House of Sand and Fog
House of Sand and Fog arrives draped in an air of quasi prestige. The title makes it sound like a lost collaboration between Bob Vila and Carl Sandburg, and the film, too, has an echo of literary pedigree: It’s adapted from a novel by Andre Dubus III, whose father’s short story ”Killings” served as the basis for ”In the Bedroom.” So let me say right up front: Don’t be intimidated by the movie’s end-of-the-year high glaze. ”House of Sand and Fog” has its pretensions, but mostly it’s a vigorous and bracingly acted melodrama spun off from a situation that’s pure human-thriller catnip.
Jennifer Connelly, with her gorgeous sad eyes, has a gift for playing women who have fallen from grace and are fighting their way back. She gives her most delicate and subtle performance yet as Kathy Nicolo, a troubled Bay Area housecleaner who learns that she has been evicted from the comfy, ramshackle beach-block home she inherited from her father. (The city says she failed to pay an obscure tax.) Kathy, a recovering druggie lethargically depressed over the end of her marriage, hires a lawyer to regain ownership of the property. But the city has already put the house on the block, and it is quickly snapped up by Massoud Amir Behrani (Ben Kingsley), an Iranian émigré and former colonel in the Shah’s air force who is desperate to reinstate the honor, and fortunes, of his family.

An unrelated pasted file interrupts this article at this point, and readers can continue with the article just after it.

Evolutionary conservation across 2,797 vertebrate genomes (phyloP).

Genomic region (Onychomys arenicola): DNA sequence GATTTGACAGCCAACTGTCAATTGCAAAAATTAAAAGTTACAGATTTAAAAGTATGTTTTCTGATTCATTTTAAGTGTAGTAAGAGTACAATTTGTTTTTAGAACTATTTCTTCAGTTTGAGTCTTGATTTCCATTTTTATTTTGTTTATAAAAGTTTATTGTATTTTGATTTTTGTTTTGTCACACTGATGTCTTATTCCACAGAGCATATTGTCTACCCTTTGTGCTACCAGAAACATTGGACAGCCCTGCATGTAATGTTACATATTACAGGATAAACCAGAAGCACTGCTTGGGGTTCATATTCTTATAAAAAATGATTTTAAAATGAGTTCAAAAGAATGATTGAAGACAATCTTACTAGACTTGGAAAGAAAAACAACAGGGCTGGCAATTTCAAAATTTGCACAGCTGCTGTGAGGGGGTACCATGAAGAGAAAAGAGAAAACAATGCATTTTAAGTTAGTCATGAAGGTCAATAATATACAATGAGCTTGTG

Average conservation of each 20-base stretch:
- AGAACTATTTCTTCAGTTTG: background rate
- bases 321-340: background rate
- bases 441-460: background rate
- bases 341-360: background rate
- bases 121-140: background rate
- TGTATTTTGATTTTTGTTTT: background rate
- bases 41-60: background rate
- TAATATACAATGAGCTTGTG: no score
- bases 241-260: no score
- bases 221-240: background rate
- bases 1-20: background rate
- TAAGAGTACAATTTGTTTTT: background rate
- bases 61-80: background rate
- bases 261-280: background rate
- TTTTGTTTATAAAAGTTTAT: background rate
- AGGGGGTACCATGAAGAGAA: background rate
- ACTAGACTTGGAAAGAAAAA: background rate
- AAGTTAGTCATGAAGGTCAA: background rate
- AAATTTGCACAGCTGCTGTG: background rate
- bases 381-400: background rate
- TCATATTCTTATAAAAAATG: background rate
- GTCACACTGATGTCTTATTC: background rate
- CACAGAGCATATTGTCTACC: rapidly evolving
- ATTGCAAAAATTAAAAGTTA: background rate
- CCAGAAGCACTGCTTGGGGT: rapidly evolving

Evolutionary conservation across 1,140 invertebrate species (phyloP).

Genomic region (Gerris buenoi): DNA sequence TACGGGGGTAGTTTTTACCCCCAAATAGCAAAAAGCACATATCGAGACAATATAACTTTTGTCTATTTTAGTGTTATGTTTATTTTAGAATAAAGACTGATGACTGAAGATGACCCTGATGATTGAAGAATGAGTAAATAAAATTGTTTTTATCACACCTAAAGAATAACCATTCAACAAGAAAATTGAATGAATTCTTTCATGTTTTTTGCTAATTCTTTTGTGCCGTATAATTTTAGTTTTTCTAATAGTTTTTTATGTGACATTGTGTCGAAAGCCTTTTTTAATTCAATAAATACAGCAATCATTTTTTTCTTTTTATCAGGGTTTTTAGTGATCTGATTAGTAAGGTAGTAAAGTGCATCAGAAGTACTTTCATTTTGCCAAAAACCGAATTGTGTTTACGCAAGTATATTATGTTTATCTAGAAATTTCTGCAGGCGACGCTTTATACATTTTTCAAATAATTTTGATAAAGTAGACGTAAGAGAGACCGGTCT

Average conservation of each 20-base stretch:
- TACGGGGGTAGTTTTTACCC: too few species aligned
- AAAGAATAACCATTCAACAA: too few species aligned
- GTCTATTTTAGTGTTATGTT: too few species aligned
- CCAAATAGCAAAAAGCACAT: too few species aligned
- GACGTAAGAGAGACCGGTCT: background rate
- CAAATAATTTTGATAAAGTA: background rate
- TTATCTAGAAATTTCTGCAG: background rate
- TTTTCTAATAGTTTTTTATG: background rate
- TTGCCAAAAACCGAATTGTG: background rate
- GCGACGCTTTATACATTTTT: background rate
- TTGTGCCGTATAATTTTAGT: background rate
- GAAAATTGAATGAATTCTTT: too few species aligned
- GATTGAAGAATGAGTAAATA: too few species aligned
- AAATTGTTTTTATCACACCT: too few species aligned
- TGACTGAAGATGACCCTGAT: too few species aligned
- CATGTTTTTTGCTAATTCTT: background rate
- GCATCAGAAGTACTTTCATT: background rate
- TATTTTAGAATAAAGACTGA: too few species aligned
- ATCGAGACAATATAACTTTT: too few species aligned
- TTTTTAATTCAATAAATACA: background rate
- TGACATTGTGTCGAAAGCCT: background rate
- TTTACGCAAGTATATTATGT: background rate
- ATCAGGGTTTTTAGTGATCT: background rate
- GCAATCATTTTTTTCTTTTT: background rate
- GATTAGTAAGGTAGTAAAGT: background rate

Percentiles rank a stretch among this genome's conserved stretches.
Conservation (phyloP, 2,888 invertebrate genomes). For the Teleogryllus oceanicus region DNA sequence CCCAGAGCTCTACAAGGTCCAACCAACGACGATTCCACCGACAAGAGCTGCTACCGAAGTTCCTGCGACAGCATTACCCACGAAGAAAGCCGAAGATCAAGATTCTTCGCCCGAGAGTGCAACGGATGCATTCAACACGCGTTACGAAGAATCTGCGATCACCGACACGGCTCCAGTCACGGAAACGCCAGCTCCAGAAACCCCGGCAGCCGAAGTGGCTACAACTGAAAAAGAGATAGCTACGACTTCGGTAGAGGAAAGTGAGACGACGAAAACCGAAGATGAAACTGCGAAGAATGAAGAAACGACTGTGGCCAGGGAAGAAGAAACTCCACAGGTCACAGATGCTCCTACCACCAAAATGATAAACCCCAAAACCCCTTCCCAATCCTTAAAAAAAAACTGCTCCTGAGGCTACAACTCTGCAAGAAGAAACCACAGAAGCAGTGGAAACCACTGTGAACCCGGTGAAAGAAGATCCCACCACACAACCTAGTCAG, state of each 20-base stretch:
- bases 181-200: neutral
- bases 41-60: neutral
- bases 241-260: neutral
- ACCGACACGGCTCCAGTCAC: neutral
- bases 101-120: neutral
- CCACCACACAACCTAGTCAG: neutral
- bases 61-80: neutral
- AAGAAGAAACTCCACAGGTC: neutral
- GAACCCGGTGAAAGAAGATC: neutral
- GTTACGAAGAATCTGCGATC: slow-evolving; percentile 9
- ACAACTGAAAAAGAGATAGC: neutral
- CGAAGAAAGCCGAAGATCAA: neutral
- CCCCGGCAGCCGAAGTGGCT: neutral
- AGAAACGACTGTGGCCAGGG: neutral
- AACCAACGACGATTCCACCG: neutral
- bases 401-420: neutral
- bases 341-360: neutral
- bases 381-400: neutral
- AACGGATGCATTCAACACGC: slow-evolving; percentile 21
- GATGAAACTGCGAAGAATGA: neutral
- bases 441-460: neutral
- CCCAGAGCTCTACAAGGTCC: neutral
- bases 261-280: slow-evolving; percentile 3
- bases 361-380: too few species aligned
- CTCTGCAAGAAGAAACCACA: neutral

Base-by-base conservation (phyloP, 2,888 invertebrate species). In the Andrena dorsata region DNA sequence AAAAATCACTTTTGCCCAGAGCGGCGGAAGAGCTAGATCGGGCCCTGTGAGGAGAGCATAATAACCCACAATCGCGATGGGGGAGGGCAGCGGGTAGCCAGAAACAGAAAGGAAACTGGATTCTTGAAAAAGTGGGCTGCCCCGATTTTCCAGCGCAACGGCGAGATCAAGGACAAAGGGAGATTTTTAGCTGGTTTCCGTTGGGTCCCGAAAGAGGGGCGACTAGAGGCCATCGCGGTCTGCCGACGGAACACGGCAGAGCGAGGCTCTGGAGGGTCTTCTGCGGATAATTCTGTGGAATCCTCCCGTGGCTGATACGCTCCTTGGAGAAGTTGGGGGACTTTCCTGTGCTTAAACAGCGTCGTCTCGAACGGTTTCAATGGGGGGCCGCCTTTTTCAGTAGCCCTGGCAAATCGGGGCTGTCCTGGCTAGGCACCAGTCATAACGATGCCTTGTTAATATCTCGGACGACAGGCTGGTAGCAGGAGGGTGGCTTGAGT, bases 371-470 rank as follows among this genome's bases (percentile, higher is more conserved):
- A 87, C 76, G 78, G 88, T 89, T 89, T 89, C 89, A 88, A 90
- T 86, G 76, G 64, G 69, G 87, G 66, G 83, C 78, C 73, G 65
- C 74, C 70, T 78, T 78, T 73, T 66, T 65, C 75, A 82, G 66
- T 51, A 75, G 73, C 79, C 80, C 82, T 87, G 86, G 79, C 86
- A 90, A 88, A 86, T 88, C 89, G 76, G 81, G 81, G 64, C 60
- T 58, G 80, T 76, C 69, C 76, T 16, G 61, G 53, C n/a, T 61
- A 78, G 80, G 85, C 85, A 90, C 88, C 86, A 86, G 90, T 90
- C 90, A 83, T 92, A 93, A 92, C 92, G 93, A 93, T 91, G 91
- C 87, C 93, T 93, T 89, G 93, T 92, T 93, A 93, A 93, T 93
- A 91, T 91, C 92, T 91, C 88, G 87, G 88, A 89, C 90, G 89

It would be easy to imagine a version of this movie played for xenophobic revenge, with, say, Michael Douglas growling out the line ”Start packing — ’cause this is my house!” The fascination of ”House of Sand and Fog” is the way that it twists and tangles our allegiances. Neither party, ironically, has much love for the house. Behrani plans to sell it as quickly as he bought it (at four times the price), and for Kathy it’s less a nest than a base of survival. She is ultimately to blame for her predicament (she didn’t bother to open her mail, hence the missed eviction warnings), though it’s easy to see why she takes up with a dogged cop (Ron Eldard) who’s willing to smash the rules to get the house back. Behrani has no sympathy for Kathy, yet in trying to better the lives of his wife (Shohreh Aghdashloo) and son (Jonathan Ahdout), he is hardly a villain. He’s a fallen Middle Eastern warrior who transforms himself into a scrappy American capitalist. Kingsley, carrying his body like armor, sculpting each line into a bitter dart of pride, plays fierceness with a powerful tug of sorrow.
”House of Sand and Fog” is the first feature directed by Vadim Perelman, a crafter of commercials who grew up in the former Soviet Union, and perhaps it’s that blend of backgrounds that allows him to divvy up his empathy with such skill. For most of ”House of Sand and Fog,” morality and suspense become one, though I do wish that the movie didn’t spiral into the most shocking of tragedies. Just because a scenario turns dark doesn’t mean that it’s convincing. ”House of Sand and Fog” is artful until it lunges for Art.
House of Sand and Fog